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Question: Sentiments?
You're an idiot, don't do this! - 154 (47.4%)
I don't like this, but I agree we need to move forward with it. - 26 (8%)
We should have waited longer, but I guess it needs to move forward now. - 26 (8%)
Great, it's about time! - 44 (13.5%)
You're a hero, let's get this deployed everywhere ASAP! - 49 (15.1%)
If it's from Luke, it can't be any good. - 26 (8%)
Total Voters: 325

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Author Topic: Miners: Time to deprioritise/filter address reuse!  (Read 51348 times)
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justusranvier
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November 24, 2013, 04:04:54 AM
 #281

But it can't use the bitcoind wallet trough RPC?
Not yet.

Right now it needs direct access to the downloaded blockchain files. Being able to connect to a remote bitcoind is a feature that he'll add "soon".
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Syke
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November 24, 2013, 04:17:11 AM
 #282

Slowing down transactions is not the right way of accomplishing the intented purpose. The right way is to make unique addresses easier to use.

Buy & Hold
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November 24, 2013, 04:23:38 AM
 #283

Bitcoin is never anonymous, no matter how you use it.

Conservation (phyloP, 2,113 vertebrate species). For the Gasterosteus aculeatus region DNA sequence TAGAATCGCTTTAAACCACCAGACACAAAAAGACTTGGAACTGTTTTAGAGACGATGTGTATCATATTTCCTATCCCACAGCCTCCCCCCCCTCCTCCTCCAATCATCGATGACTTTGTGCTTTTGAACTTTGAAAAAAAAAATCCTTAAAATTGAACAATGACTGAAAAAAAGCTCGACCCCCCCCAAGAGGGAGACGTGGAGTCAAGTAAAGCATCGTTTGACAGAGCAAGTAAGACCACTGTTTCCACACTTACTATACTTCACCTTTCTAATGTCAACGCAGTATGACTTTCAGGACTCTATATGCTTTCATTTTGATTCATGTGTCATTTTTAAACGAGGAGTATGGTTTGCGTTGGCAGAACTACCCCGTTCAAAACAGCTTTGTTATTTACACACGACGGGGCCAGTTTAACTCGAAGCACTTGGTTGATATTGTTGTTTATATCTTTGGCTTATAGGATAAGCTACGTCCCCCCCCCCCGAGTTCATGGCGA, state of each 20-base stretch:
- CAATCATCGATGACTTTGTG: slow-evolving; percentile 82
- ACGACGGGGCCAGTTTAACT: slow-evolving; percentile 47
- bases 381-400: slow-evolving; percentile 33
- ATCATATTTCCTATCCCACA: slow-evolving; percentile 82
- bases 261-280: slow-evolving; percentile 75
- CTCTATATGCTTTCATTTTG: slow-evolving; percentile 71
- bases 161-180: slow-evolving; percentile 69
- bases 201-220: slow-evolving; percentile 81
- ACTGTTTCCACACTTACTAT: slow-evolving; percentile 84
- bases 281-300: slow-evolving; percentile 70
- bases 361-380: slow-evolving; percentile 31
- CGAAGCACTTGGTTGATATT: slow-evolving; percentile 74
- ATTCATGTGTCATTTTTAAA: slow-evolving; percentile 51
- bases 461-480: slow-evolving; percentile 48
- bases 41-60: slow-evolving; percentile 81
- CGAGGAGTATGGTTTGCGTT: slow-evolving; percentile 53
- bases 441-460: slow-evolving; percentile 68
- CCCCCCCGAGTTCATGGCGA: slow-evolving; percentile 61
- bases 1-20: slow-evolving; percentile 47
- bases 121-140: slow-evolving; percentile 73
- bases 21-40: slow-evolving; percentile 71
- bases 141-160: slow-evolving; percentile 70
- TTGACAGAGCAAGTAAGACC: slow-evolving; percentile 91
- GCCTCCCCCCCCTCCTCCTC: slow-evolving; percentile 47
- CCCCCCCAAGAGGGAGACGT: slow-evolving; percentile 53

Ok, who is this person:

https://blockchain.info/address/1Dc7NUeohUaujaqzcUg9XQ7YLzSGjn1FRG

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Luke-Jr
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November 24, 2013, 04:31:00 AM
 #284

Doesn't matter, there's a pseudonym visible.
Anonymity means you cannot name them at all.
Bitcoin is at best pseudonymous.

Practical difference: a pseudonym can be named/identified and theoretically be found, whereas someone anonymous cannot be identified at all distinct from any other actor.

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November 24, 2013, 12:24:55 PM
 #285


S/he has not used their btc yet Smiley

WINGS Beta is live - list your project for only 200 WINGS (erc20 coin) at https://wings.ai - over $750 Million raised by ICOs with WINGS
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November 24, 2013, 03:28:39 PM
 #286

Slowing down transactions is not the right way of accomplishing the intented purpose. The right way is to make unique addresses easier to use.

First, this doesn't slow down transactions unless blocks are full (at the 1Mb limit) in which case *some* transactions would be slowed down anyway.  This just gives the *FIRST* transactions to all addresses higher priority than the *SECOND* or later transactions to all addresses.
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November 25, 2013, 04:02:10 AM
 #287

Not sure if this was answered but how would this affect things like Asicminer dividends or are large transaction prioritized anyways?

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murraypaul
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November 25, 2013, 02:41:51 PM
 #288

I don't see the problem with mining.  You don't need to give the pool a payment address until it's time for you to take your balance.  You can put *MONTHS* or even *YEARS* of mining output in a single tx, in a single address

Which is a really bad idea, and one that I imagine most pool operators would strongly advise you not to do.
Bitcoins in your account with a pool are not really yours, not yet. They are just a ledger entry saying that the pool owes you money.
If the pool is hacked, or just vanishes, those Bitcoin are gone.
And it isn't as though that hasn't happened, more than once.

BTC: 16TgAGdiTSsTWSsBDphebNJCFr1NT78xFW